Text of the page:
1. What’s the best advice you can give to writers who are right now polishing their pitches, query letters and first 10 pages of their manuscripts in preparation for the upcoming SDSU Writers’ Conference?
I think that the best thing a writer can do is to have some trusted beta readers go over their content prior to the conference, so that agents and editors are not the first to read. Most writers tend to work in a vacuum and can possibly miss errors or content issues that might come up. It’s good to get another set of eyes on your work.
2. Can you share one of the worst opening lines from a query letter that you’ve received?
It’s never a good sign when someone immediately downplays their own work in the query. I don’t like over-selling (telling me the book is the next best-seller, would be a great movie, etc.) but I actually had someone open his query letter by telling me that 25 other agents had already passed on his project so he was really hoping I wouldn’t be number 26. I felt bad for the guy. But why bother reading on?
3. How about one of the best opening lines?
I love it when I can get a sense of the author’s voice in the opening of a query letter. Sometimes that means kicking things off with a memorable line from the book or something fun about the character or the story that pulls me in immediately. Rather than start the query with the nuts and bolts (I have a suspense project that is 76,000 words and blah, blah) it’s great to approach an agent or editor with a couple of lines that reflect the overall tone in which the novel is written.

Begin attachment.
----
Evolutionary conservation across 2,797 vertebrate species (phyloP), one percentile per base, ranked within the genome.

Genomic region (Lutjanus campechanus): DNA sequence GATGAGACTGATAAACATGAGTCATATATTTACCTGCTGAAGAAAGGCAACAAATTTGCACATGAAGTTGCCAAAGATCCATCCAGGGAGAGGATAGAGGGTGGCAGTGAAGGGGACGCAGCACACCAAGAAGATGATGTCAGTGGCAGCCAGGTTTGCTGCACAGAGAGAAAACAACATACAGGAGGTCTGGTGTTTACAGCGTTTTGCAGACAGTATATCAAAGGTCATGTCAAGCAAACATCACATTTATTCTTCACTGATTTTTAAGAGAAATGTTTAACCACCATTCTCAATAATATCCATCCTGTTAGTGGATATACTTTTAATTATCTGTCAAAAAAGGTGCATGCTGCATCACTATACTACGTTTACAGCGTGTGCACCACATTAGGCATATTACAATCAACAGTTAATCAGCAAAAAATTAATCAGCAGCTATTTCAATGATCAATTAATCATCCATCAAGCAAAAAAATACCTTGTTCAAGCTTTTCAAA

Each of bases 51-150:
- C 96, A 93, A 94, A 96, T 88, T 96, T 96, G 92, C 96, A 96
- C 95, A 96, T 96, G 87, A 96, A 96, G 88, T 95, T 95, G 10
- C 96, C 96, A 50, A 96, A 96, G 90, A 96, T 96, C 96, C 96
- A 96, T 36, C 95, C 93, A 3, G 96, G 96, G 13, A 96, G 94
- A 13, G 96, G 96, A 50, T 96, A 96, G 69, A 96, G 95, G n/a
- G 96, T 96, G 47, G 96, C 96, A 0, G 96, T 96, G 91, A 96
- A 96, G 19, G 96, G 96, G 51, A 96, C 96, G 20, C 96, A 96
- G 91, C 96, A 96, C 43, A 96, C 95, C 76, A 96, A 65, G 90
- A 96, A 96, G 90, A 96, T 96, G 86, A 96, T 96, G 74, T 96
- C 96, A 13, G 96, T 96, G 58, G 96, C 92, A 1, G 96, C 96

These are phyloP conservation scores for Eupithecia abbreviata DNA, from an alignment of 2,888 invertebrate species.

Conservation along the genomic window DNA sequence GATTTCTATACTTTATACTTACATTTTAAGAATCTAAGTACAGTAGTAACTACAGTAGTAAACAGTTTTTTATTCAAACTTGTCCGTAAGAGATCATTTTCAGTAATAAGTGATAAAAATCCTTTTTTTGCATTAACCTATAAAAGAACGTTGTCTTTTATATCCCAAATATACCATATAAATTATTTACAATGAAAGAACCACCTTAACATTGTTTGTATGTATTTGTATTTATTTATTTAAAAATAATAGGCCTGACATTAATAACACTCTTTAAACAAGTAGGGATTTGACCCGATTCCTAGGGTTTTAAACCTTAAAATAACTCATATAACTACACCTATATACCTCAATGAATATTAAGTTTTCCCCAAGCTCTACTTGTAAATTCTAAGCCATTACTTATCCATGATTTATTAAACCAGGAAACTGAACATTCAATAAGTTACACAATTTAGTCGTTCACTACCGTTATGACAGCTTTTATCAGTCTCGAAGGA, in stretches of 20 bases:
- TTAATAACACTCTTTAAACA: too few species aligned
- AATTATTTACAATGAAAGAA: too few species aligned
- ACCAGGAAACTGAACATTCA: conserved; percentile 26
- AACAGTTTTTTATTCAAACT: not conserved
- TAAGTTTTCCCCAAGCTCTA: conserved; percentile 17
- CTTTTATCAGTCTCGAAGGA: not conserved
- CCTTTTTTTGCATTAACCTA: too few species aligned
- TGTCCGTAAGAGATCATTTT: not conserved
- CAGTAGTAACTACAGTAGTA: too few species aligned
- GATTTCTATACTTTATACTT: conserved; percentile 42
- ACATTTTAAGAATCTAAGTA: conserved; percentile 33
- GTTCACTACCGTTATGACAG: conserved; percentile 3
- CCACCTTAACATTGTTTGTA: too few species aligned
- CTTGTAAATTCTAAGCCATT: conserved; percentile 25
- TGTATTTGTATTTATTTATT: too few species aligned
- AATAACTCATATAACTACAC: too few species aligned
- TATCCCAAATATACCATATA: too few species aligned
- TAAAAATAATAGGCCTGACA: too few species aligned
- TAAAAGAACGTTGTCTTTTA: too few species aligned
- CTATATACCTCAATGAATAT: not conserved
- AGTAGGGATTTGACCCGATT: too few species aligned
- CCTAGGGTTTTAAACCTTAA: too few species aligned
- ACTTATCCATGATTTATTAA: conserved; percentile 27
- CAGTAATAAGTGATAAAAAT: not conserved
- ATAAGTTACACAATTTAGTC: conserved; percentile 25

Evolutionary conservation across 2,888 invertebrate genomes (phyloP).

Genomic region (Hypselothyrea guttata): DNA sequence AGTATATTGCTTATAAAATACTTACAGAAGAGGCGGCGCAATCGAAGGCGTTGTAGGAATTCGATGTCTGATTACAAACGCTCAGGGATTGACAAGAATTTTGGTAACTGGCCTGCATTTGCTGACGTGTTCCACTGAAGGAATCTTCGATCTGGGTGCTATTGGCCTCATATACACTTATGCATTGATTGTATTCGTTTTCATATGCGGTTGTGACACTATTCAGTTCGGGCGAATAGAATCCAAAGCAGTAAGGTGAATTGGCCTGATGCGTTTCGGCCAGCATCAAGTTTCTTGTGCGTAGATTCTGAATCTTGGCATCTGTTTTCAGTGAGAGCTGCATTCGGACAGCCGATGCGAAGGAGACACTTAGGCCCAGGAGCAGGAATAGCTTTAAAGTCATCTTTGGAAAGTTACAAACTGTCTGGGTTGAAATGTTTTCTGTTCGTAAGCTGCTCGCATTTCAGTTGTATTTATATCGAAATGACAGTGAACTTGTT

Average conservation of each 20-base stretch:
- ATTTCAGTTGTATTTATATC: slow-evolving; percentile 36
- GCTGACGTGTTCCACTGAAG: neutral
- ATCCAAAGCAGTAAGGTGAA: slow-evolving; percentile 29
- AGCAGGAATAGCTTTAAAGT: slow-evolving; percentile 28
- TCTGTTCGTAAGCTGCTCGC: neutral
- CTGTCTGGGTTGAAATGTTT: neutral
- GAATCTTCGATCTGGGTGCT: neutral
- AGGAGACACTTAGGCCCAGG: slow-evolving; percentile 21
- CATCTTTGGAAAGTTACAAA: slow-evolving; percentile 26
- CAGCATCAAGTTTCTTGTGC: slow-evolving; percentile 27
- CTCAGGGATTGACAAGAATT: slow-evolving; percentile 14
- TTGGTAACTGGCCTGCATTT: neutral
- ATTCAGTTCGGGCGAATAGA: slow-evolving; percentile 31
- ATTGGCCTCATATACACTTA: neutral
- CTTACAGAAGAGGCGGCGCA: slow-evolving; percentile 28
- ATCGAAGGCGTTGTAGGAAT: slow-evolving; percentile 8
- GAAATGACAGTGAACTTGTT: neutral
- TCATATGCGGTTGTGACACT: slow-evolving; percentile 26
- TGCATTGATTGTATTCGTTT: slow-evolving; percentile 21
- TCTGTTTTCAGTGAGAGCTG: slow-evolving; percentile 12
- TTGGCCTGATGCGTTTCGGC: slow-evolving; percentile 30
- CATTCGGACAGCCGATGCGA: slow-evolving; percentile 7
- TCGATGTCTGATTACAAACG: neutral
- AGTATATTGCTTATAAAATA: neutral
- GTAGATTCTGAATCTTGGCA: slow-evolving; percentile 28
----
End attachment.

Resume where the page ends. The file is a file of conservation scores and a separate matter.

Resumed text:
4. What’s the first book that spoke to you as a young reader?
I was a reader-in-training before I actually read! My father read C.S. Lewis’ The Lion, the Witch and the Wardrobe to me when I was a little girl. I remember being so enthralled with the idea that a young girl like Lucy could simply walk through a wardrobe and experience such adventures! I lived vicariously through her as my father read, and I was hooked on books from then on.
5. If you had to pick only one, what’s your favorite book?
I’ll have a different answer for you every day. But today, it’s Unbroken by Laura Hillenbrand. My birthday is on December 7, Pearl Harbor Day — and for some reason that association inspired a life-long fascination with WWII and the people of “the Greatest Generation.” I love that Hillenbrand took one man’s story and through his experience paints a portrait of the entire war. She’s a talented, remarkable writer. And I always enjoy an inspirational story about human resilience. Unbroken is nonfiction that reads like a novel — a truly inspiring read.
6. What do you hope to find at the Annual SDSU Writers’ Conference?
I’d love to find the next Dennis Lehane. But I’m realistic. If that’s not possible, I’ll take the next Gillian Flynn or Harlan Coben.
For more information about the SDSU Writers’ Conference, visit neverstoplearning.net/writers